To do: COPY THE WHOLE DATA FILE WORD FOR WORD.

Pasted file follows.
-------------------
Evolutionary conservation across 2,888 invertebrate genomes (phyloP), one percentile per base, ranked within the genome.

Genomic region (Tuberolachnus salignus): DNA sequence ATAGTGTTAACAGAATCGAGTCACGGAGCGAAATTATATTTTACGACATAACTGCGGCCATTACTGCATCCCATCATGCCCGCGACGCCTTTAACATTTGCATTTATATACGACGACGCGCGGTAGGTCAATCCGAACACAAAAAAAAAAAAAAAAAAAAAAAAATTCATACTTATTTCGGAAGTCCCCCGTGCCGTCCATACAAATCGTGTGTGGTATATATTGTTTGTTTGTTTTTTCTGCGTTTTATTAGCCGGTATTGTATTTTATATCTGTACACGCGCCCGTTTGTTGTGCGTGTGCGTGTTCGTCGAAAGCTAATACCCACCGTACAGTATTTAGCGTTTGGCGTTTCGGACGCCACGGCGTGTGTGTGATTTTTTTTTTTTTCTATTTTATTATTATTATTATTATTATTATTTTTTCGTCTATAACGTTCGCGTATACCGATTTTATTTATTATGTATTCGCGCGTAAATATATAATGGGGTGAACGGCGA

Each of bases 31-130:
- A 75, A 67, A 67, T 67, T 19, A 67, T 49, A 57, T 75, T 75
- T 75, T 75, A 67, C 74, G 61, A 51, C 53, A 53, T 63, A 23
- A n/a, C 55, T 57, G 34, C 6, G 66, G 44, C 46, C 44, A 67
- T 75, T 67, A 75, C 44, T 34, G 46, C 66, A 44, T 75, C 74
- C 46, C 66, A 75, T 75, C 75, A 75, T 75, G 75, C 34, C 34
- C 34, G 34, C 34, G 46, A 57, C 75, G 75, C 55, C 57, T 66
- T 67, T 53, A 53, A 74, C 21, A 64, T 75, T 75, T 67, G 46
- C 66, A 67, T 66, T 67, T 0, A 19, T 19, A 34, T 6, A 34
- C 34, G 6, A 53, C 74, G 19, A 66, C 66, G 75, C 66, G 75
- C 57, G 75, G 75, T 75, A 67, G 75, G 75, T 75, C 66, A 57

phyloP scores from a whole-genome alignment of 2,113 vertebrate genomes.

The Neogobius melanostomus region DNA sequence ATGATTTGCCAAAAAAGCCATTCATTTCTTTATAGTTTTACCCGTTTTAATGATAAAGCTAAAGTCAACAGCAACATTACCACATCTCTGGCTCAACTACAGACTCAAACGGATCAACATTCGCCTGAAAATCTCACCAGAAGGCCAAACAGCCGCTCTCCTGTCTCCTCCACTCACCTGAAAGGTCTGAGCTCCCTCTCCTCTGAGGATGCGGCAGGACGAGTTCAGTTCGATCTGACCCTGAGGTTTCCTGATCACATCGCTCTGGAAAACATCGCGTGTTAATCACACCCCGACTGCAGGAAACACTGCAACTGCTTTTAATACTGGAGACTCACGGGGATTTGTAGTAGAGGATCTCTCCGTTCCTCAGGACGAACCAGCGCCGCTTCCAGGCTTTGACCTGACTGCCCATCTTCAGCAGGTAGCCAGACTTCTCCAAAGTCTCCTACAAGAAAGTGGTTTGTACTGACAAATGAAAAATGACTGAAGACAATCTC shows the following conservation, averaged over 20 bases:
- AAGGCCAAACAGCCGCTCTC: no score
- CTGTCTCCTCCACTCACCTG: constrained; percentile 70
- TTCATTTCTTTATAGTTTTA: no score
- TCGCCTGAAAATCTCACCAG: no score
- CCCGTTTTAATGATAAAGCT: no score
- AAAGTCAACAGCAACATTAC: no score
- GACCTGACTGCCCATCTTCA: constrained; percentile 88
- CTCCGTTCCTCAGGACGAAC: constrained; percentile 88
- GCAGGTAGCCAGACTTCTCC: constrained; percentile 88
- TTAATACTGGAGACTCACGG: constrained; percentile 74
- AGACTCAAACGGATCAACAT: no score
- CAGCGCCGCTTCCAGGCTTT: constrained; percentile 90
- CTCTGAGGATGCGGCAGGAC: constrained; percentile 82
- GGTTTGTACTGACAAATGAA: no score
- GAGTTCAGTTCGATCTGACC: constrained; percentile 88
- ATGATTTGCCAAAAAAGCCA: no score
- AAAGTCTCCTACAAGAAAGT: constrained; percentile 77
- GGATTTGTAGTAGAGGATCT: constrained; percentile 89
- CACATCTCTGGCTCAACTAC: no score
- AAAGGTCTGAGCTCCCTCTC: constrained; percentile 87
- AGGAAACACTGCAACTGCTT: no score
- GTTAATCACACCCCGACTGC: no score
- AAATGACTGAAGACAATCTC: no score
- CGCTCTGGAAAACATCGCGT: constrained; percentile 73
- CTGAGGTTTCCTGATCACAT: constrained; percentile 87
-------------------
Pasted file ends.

Evolutionary conservation across 2,888 invertebrate genomes (phyloP), one percentile per base, ranked within the genome.

Genomic region (Tuberolachnus salignus): DNA sequence ATAGTGTTAACAGAATCGAGTCACGGAGCGAAATTATATTTTACGACATAACTGCGGCCATTACTGCATCCCATCATGCCCGCGACGCCTTTAACATTTGCATTTATATACGACGACGCGCGGTAGGTCAATCCGAACACAAAAAAAAAAAAAAAAAAAAAAAAATTCATACTTATTTCGGAAGTCCCCCGTGCCGTCCATACAAATCGTGTGTGGTATATATTGTTTGTTTGTTTTTTCTGCGTTTTATTAGCCGGTATTGTATTTTATATCTGTACACGCGCCCGTTTGTTGTGCGTGTGCGTGTTCGTCGAAAGCTAATACCCACCGTACAGTATTTAGCGTTTGGCGTTTCGGACGCCACGGCGTGTGTGTGATTTTTTTTTTTTTCTATTTTATTATTATTATTATTATTATTATTTTTTCGTCTATAACGTTCGCGTATACCGATTTTATTTATTATGTATTCGCGCGTAAATATATAATGGGGTGAACGGCGA

Each of bases 31-130:
- A 75, A 67, A 67, T 67, T 19, A 67, T 49, A 57, T 75, T 75
- T 75, T 75, A 67, C 74, G 61, A 51, C 53, A 53, T 63, A 23
- A n/a, C 55, T 57, G 34, C 6, G 66, G 44, C 46, C 44, A 67
- T 75, T 67, A 75, C 44, T 34, G 46, C 66, A 44, T 75, C 74
- C 46, C 66, A 75, T 75, C 75, A 75, T 75, G 75, C 34, C 34
- C 34, G 34, C 34, G 46, A 57, C 75, G 75, C 55, C 57, T 66
- T 67, T 53, A 53, A 74, C 21, A 64, T 75, T 75, T 67, G 46
- C 66, A 67, T 66, T 67, T 0, A 19, T 19, A 34, T 6, A 34
- C 34, G 6, A 53, C 74, G 19, A 66, C 66, G 75, C 66, G 75
- C 57, G 75, G 75, T 75, A 67, G 75, G 75, T 75, C 66, A 57

phyloP scores from a whole-genome alignment of 2,113 vertebrate genomes.

The Neogobius melanostomus region DNA sequence ATGATTTGCCAAAAAAGCCATTCATTTCTTTATAGTTTTACCCGTTTTAATGATAAAGCTAAAGTCAACAGCAACATTACCACATCTCTGGCTCAACTACAGACTCAAACGGATCAACATTCGCCTGAAAATCTCACCAGAAGGCCAAACAGCCGCTCTCCTGTCTCCTCCACTCACCTGAAAGGTCTGAGCTCCCTCTCCTCTGAGGATGCGGCAGGACGAGTTCAGTTCGATCTGACCCTGAGGTTTCCTGATCACATCGCTCTGGAAAACATCGCGTGTTAATCACACCCCGACTGCAGGAAACACTGCAACTGCTTTTAATACTGGAGACTCACGGGGATTTGTAGTAGAGGATCTCTCCGTTCCTCAGGACGAACCAGCGCCGCTTCCAGGCTTTGACCTGACTGCCCATCTTCAGCAGGTAGCCAGACTTCTCCAAAGTCTCCTACAAGAAAGTGGTTTGTACTGACAAATGAAAAATGACTGAAGACAATCTC shows the following conservation, averaged over 20 bases:
- AAGGCCAAACAGCCGCTCTC: no score
- CTGTCTCCTCCACTCACCTG: constrained; percentile 70
- TTCATTTCTTTATAGTTTTA: no score
- TCGCCTGAAAATCTCACCAG: no score
- CCCGTTTTAATGATAAAGCT: no score
- AAAGTCAACAGCAACATTAC: no score
- GACCTGACTGCCCATCTTCA: constrained; percentile 88
- CTCCGTTCCTCAGGACGAAC: constrained; percentile 88
- GCAGGTAGCCAGACTTCTCC: constrained; percentile 88
- TTAATACTGGAGACTCACGG: constrained; percentile 74
- AGACTCAAACGGATCAACAT: no score
- CAGCGCCGCTTCCAGGCTTT: constrained; percentile 90
- CTCTGAGGATGCGGCAGGAC: constrained; percentile 82
- GGTTTGTACTGACAAATGAA: no score
- GAGTTCAGTTCGATCTGACC: constrained; percentile 88
- ATGATTTGCCAAAAAAGCCA: no score
- AAAGTCTCCTACAAGAAAGT: constrained; percentile 77
- GGATTTGTAGTAGAGGATCT: constrained; percentile 89
- CACATCTCTGGCTCAACTAC: no score
- AAAGGTCTGAGCTCCCTCTC: constrained; percentile 87
- AGGAAACACTGCAACTGCTT: no score
- GTTAATCACACCCCGACTGC: no score
- AAATGACTGAAGACAATCTC: no score
- CGCTCTGGAAAACATCGCGT: constrained; percentile 73
- CTGAGGTTTCCTGATCACAT: constrained; percentile 87